here and here on account of its potential for clarifying the scope of Bolar exemptions from patent infringement in favour of experimental use. However, it appears that the Oberlandesgericht Düsseldorf informed the CJEU that it was withdrawing its request for a preliminary ruling. Th request for a reference has now been removed from the register. Does anyone know why? Merpel guesses that it's because the Oberlandesgericht Düsseldorf decided it knew the answers after all, but this Kat thinks there may be a more prosaic answer ...
|Here's a different sort|
of ice bucket challenge
speculation as to how one might address a judge of the soon-to-be-constituted Unified Patent Court, while Sally Cooper frets about background copyright and Barbara Cookson writes about diversity and skill sets in the patent profession. The 1709 Blog's sidebar poll on that blessed black-crested photo-taking macaque, with three days left till the close, now has 334 respondents. Meanwhile, on the Class 46 trade mark law blog, former guest Kat Laetitia spots some non-confusingly similar diamond marks, here, and Katfriend Pedro Malaquias points to a recent Portuguese opposition involving "KART"-based marks. Finally, Stefano Barazza reports on research that reveals that the behaviour of patent trolls can be somewhat opportunistic.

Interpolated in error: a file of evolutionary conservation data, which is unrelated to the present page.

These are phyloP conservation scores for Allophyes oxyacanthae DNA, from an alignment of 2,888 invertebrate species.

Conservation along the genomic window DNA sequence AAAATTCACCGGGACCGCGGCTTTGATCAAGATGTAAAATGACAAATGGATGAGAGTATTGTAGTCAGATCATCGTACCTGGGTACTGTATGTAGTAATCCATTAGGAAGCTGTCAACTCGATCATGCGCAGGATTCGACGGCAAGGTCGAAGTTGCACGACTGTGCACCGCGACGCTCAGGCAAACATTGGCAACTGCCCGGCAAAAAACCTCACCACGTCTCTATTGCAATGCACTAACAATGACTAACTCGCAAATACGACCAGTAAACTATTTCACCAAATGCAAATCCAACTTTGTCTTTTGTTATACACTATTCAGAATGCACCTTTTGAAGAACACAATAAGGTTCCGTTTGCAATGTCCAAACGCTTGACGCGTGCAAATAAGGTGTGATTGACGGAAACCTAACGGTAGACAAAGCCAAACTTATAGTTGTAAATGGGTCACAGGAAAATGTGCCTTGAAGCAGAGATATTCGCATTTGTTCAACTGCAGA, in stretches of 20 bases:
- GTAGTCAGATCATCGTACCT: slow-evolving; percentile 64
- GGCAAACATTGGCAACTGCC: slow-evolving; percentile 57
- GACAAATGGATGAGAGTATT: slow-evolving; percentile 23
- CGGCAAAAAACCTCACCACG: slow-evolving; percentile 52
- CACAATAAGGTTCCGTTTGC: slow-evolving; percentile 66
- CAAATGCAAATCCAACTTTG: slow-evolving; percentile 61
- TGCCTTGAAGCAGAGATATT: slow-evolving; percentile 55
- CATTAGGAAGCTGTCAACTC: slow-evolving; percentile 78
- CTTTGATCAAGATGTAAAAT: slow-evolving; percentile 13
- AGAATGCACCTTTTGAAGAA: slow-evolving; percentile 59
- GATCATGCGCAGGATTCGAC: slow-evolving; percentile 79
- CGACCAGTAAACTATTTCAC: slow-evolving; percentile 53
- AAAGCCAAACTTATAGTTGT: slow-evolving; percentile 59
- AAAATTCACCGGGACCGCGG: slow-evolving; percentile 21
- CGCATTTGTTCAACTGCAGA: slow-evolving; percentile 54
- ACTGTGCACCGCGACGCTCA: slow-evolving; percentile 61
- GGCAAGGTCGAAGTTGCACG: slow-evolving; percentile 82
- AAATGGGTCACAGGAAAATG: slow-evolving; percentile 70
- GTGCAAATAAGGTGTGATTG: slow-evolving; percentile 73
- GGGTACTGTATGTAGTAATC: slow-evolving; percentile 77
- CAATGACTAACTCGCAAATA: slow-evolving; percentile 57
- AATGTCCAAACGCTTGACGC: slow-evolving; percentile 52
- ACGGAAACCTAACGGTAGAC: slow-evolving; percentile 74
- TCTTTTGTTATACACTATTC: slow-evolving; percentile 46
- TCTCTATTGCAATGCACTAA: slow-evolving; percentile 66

The Once and Future Narrative. Although he is far too modest to tell everyone, fellow Kat Neil has just had an article published in the International Trademark Association (INTA) Trademark Reporter. Titled "Trademark Licensing: The Once and Future Narrative", it appears in volume.104, issue 4 of that venerable publication and its abstract reads as follows:
Readers who are INTA members, or who can access the Trademark Reporter, and who have a soft spot for Neil's pet subject of trade mark licensing, are in for a treat!